Dir: Audrey Cummings
Star: Bea Santos, Olunike Adeliyi, Christine Horne, Ari Millen
Eve (Santos) is a nurse, who encounters a stabbing victim on the front steps of an apartment building. Entering it in search of other injured parties, she suddenly finds herself in a completely different, unexpected world. It’s a sprawling maze of corridors and rooms, ruled over by a high priestess called Clarity (Horne), leading the inhabitants in worship of an unseen deity called Mother Darken, whose blood sustains them. No-one can seem to remember what the world was like before, but Clarity and her acolytes pursue with ruthless zeal the “exiles” – basically, anyone who dares question Clarity, and by extension, Mother Darken. That includes Kali (Adeliyi), who rescues Eve and together, they have, first, to survive, and second, learn the truth about Mother Darken.
There is, apparently, an 11-part webseries prequel to this on YouTube: Darken: Before the Dark. I didn’t find that out until after seeing this, and wonder if watching it might have made a difference. For, as a standalone movie, this feels considerably underwritten, with too many gaps that are left for the audience to fill in. I don’t exactly require everything to be laid out in detail, but an explanation of who these people are, what they are doing and how they got there does not seem too much to ask, is it? For even at the end, those three basic elements are little if any clearer than they were 85 minutes previously. Then there’s the thorny question of why this alternate world looks mostly like a badly-lit school in the middle of an ill-considered renovation project. Well, that one’s actually answerable: it’s all the budget could afford.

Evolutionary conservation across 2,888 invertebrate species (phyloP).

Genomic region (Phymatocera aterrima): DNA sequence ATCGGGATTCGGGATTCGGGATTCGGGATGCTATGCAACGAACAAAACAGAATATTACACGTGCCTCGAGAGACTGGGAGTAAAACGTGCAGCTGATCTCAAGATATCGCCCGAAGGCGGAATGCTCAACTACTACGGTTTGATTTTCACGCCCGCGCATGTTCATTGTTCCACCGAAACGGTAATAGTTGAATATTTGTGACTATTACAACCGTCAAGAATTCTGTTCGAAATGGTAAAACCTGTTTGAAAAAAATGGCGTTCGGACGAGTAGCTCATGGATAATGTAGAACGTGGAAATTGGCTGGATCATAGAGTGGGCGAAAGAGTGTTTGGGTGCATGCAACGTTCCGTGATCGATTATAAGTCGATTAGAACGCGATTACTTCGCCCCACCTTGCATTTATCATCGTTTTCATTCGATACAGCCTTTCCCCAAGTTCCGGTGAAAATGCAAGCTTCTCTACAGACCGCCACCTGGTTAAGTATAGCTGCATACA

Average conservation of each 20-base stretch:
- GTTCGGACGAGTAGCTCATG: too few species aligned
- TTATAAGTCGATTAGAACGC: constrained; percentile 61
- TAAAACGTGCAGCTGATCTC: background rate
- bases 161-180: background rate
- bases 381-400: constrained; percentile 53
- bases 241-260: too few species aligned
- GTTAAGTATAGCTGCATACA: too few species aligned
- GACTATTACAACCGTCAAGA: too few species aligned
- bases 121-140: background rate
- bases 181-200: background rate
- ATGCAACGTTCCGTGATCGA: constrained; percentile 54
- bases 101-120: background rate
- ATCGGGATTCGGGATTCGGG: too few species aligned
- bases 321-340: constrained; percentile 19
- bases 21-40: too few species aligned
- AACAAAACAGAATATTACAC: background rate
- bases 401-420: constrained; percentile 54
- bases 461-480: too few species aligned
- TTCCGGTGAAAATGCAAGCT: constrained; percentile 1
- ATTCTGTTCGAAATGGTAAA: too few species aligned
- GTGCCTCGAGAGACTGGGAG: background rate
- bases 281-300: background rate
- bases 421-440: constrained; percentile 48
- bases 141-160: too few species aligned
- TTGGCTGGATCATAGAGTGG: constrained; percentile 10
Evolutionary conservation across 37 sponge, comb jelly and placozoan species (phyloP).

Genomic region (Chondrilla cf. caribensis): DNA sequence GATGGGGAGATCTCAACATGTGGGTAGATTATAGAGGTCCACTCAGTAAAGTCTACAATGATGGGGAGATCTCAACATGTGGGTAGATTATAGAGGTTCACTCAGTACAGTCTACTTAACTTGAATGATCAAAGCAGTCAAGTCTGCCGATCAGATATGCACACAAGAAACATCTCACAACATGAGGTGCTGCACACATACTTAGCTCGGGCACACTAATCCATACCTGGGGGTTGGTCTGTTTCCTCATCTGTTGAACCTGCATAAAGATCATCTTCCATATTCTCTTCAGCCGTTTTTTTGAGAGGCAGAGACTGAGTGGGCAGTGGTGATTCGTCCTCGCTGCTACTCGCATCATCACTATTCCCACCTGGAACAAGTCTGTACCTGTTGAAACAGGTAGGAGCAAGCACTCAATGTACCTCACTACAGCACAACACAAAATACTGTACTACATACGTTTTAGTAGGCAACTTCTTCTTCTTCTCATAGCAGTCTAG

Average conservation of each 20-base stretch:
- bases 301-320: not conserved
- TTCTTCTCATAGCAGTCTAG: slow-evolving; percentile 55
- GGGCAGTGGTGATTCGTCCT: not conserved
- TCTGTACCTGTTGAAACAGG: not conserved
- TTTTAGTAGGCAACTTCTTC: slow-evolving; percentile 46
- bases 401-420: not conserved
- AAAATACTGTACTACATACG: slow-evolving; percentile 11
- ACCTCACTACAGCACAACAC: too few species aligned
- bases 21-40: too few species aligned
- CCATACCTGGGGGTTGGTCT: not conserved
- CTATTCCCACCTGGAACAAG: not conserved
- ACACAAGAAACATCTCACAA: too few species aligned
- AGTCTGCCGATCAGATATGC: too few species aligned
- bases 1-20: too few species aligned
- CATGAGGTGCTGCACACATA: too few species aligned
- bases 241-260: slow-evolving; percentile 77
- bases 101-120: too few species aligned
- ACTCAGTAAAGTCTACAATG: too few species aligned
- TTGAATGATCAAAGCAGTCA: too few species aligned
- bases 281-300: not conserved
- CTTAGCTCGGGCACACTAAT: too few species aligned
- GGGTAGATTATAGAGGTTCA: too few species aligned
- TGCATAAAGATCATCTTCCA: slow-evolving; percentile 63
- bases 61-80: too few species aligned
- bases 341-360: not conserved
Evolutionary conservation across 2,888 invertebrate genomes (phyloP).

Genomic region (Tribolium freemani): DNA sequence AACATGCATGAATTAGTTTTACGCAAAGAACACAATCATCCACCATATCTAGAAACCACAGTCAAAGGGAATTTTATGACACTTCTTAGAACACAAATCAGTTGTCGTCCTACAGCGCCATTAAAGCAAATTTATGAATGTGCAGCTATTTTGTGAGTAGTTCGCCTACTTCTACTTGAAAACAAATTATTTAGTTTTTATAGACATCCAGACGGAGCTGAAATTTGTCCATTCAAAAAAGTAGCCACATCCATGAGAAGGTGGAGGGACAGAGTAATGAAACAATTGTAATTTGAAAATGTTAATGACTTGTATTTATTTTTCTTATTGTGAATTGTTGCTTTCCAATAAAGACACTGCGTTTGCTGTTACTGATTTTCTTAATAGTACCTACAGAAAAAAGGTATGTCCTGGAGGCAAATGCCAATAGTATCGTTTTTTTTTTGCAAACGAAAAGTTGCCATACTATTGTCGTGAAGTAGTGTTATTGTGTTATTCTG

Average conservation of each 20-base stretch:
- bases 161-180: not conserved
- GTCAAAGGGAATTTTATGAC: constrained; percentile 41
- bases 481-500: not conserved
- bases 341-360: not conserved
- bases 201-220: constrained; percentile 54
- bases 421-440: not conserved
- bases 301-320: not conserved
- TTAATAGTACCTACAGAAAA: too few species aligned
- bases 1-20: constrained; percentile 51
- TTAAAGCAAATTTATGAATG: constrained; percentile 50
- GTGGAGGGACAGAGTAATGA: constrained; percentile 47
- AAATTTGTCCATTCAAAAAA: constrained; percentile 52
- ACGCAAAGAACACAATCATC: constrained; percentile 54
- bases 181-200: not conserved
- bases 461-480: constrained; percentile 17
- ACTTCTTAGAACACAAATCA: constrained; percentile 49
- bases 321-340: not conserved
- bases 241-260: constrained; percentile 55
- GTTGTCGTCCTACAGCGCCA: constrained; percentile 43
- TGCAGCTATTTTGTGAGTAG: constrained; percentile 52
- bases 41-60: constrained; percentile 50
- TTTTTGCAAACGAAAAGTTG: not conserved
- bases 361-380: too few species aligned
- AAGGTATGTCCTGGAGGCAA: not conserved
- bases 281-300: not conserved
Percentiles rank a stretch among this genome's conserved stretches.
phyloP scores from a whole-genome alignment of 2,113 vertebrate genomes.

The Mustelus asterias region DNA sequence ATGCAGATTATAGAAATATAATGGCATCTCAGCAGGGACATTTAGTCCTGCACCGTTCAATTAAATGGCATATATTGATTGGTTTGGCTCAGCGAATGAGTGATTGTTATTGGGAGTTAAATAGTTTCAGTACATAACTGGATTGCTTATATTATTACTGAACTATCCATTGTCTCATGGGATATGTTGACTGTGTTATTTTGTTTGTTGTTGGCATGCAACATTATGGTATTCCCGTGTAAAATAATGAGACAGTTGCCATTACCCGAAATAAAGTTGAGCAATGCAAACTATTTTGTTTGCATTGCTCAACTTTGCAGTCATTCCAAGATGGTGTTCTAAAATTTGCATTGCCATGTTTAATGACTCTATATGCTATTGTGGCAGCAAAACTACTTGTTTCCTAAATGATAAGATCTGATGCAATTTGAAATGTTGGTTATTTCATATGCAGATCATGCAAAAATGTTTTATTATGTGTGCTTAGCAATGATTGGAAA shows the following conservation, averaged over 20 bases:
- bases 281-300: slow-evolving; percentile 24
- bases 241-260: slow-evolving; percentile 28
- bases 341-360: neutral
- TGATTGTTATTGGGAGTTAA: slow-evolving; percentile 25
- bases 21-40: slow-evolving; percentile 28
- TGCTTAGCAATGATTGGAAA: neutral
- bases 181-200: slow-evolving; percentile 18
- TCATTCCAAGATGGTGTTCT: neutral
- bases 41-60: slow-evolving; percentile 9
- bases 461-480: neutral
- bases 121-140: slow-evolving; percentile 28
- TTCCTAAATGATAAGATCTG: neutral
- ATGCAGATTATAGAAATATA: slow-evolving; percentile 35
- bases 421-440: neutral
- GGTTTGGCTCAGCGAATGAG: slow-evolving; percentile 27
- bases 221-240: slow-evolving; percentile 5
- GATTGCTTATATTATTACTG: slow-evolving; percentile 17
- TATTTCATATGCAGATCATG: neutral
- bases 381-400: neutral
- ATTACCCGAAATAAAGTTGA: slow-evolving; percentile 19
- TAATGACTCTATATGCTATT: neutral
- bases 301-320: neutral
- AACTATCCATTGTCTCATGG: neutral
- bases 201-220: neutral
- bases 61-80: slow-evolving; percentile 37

This isn’t an entirely bad thing, but it’s the kinda story which feels like it could be a mid-level Doctor Who episode. You can imagine the TARDIS phasing into view in some quiet corner, and the Doctor popping out to square things away. There’s certainly enough running around to qualify – and to be honest, Santos is not exactly David Tennant, in terms of charismatic charm. I did like Horne, who gives Clarity the kind of iron will you’d expect from a cult leader, and Millen (whom you might recognize from Orphan Black) as her second-in-command, has the kind of loony devotion that’s both disturbing and effective.
Maybe the film should have been more about them, and their rule over the land of Darken. It might have been more interesting, considering the surprising ease with which Eve is able to meander her way into the truth about the goddess whose energy appears to be all that’s holding the place together. Leaves me wondering why Kali, or anyone else, hadn’t stumbled across it before. Whatever. The ending may be the most intriguing thing the movie has to offer, and overall, I suspect that a single feature is probably not the best format to explore the potential present. There’s no lack of imagination here, just not enough resources to do it all justice.